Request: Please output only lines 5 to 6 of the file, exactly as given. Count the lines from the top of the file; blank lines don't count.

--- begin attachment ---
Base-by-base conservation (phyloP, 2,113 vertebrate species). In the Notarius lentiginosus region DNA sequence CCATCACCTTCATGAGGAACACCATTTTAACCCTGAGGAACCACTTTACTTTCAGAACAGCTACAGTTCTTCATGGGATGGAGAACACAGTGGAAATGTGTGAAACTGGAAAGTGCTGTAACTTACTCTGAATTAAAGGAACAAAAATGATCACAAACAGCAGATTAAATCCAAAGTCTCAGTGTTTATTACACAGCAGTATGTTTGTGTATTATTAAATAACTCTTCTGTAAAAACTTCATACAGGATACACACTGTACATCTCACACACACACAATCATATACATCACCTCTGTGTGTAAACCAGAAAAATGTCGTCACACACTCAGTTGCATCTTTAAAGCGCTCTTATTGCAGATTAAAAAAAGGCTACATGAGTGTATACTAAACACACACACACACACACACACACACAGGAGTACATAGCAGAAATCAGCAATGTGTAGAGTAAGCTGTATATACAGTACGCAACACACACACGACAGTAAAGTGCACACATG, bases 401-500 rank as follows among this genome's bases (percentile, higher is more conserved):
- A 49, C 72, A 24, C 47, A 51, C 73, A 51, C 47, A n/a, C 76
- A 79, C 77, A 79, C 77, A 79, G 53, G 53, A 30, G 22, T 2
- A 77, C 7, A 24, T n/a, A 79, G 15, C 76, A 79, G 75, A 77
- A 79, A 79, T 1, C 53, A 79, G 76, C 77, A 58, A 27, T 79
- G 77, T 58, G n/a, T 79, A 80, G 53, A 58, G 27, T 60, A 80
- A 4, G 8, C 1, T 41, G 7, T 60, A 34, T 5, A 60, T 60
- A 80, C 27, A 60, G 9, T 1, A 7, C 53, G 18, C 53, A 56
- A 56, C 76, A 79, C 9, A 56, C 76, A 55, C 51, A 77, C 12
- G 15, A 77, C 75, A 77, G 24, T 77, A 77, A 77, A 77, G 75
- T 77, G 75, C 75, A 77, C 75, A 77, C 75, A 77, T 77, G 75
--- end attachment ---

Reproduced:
- A 79, A 79, T 1, C 53, A 79, G 76, C 77, A 58, A 27, T 79
- G 77, T 58, G n/a, T 79, A 80, G 53, A 58, G 27, T 60, A 80